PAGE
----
He added: “I know this doesn’t count for anything but my family would never make anything up and post it on social media. It’s simply a case of a petrified boy and a protective mother and father.
“We work. We live. We love our family and we keep our private life, private. Please can everyone respect that.”
Living in a digital age means incidents like this are likely to happen and it’s by no means a new thing. On New Year’s Day in 2016, a threat was made online to “kill as many people as possible” at Montgomery High School in Bispham. A series of messages were posted on Facebook in revenge for an alleged bullying.
In the messages, the poster praised Columbine Massacre gunmen Eric Harris and Dylan Klebold, who murdered 12 students and one teacher at their school in 1999, and Sandy Hook
Elementary School gunman Adam Lanza, who killed 20 children and six members of staff during his 2012 rampage in the US, saying: “I love guys that have the balls to pull something like this off, and on Monday I’ll be added to that list of people.”
It’s almost a year since a stampede on Oxford Street in London hit the headlines after social media users caused hysteria over a false terrorist alert.
Hundreds of people started to run amid fears of a shooting near Oxford Circus Tube Station on November 23.
Andrew Steen, 39, from Lytham was caught up in the stampede as he tried to enter Selfridges on the busy shopping street.
He said: “I thought I would nip into Selfridges but just as I did so this absolute panic just erupted. People were running in all different directions, shouting things like ‘there’s a shooter’, or someone’s in a lorry or there’s smoke coming out of the tube.
“No one knew what was happening. It was crazy. So as much as you don’t want to, you go on social media to find out. Some of the things I saw was just hysterical and simply added to the spread of false information.”
Sky News presenter Kay Burley and pop star Olly Murs were singled out for criticism after tweeting unverified information as the drama unfolded. Burley posted: ‘Man with a gun in Oxford Street. Stay away from the area. Tune to @skynews NOW’
Police at the time said they were responding to reports of shots fired but didn’t say anything about “a man with a gun”.
Murs, who was in Selfridges at the time, wrote: ‘Everyone get out of @Selfridges now gun shots!! I’m inside. Really not sure what’s happened! I’m in the back office... but people screaming and running towards exits!” He later added: “Being told no shots in Selfridges! Have no idea the whole store went crazy.”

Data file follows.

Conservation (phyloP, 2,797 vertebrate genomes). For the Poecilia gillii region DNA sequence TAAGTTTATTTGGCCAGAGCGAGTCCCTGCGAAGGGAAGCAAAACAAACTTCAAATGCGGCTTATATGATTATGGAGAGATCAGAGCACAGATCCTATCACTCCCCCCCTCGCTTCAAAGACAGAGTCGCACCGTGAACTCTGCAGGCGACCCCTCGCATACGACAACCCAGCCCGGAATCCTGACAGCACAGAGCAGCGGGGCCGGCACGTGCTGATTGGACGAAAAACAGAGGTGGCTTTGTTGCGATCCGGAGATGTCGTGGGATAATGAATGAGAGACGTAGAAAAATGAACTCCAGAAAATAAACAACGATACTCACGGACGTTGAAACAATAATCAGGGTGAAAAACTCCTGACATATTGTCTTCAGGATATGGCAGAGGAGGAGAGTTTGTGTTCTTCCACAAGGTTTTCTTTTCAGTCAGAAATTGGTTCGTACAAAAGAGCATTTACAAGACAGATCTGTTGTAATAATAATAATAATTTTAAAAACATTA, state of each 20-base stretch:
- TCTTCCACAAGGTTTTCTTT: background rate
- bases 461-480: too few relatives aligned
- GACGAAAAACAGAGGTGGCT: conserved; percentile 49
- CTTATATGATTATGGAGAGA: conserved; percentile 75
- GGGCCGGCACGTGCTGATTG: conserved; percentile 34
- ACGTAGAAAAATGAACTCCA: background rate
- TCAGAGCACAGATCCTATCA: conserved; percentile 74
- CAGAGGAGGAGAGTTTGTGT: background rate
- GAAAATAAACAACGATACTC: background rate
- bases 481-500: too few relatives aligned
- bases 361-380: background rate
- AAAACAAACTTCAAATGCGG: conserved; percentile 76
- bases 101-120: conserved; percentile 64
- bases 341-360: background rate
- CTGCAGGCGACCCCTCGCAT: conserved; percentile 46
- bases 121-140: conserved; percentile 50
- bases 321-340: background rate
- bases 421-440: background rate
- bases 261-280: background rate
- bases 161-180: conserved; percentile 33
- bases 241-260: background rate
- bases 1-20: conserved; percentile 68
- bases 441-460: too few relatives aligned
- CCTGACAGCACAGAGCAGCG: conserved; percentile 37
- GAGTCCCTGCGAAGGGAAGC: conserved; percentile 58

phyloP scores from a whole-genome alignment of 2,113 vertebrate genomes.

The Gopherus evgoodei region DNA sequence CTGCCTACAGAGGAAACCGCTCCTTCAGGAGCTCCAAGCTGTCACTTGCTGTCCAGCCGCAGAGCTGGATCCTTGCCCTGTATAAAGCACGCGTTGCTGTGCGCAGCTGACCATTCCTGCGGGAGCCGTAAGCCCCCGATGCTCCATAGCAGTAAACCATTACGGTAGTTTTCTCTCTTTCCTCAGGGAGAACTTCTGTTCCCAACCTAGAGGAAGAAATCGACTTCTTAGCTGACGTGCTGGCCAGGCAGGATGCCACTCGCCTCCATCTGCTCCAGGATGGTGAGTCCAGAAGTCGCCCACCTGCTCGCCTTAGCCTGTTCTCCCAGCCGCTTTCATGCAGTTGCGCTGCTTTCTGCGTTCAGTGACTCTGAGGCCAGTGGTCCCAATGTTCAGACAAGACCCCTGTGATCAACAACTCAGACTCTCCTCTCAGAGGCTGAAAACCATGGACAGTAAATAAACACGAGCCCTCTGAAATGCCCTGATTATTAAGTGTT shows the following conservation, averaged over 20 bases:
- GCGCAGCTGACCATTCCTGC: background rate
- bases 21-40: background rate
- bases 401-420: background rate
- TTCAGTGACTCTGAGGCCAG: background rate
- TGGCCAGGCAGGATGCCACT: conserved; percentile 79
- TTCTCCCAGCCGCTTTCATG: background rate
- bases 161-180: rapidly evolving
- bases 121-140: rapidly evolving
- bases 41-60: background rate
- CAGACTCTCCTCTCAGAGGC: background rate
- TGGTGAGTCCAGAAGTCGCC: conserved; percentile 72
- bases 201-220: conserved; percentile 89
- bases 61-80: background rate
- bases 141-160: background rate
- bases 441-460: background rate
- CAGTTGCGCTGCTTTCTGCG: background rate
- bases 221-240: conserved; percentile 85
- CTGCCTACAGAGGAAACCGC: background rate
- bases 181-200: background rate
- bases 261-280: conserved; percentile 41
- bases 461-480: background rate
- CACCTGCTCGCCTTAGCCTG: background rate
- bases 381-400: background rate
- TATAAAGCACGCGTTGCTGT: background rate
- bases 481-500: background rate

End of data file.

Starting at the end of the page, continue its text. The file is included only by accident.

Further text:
Andrew said: “For a news professional what Kay Birley posted was a disgrace. And because Murs is a successful singer, he has a big audience and with that comes responsibility. Why if you are hiding in Selfridges does your mind think to tweet? Everyone was making a decision in their minds about what happened without knowing the full facts.”
The incident that sparked the mass evacuation was caused by an “altercation” between two men. Sixteen people were injured due to the stampede.
The original Facebook post - which was later deleted – read:
Parents be aware. Someone just tried to kidnap my son as he walked home from school in a red transit van with three children tied to chairs in the back laid down, not moving with ripped clothes. An Indian male about 40-years-old grabbed him and the older driver had grey hair. It happened on St James Road off Highfield Road. Police are involved. Please share and check your children are home safe.
UPDATE: The van is a red Volkswagen Transporter with no windows and a side door. This was put up so my friends and parents in my area, who like me, have children that walk home. The police will be going to my child’s school tomorrow and CID have just left a restaurant in the area who have come forward with CCTV, so if you live on the streets surrounding the area please can you check your home CCTV and contact the police if you find anything. I may not have worded my post right but in a panic I wanted to worn others.
My son has only seen the back of what he thought was heads, two short haired and one long. He just described what he saw in a child’s way.
Shame on anyone who would think it’s fake and I pray that it never happens to one of your children as tonight my family is living in a nightmare. If you think it only happens on TV dramas and would never happen to your child then please think again.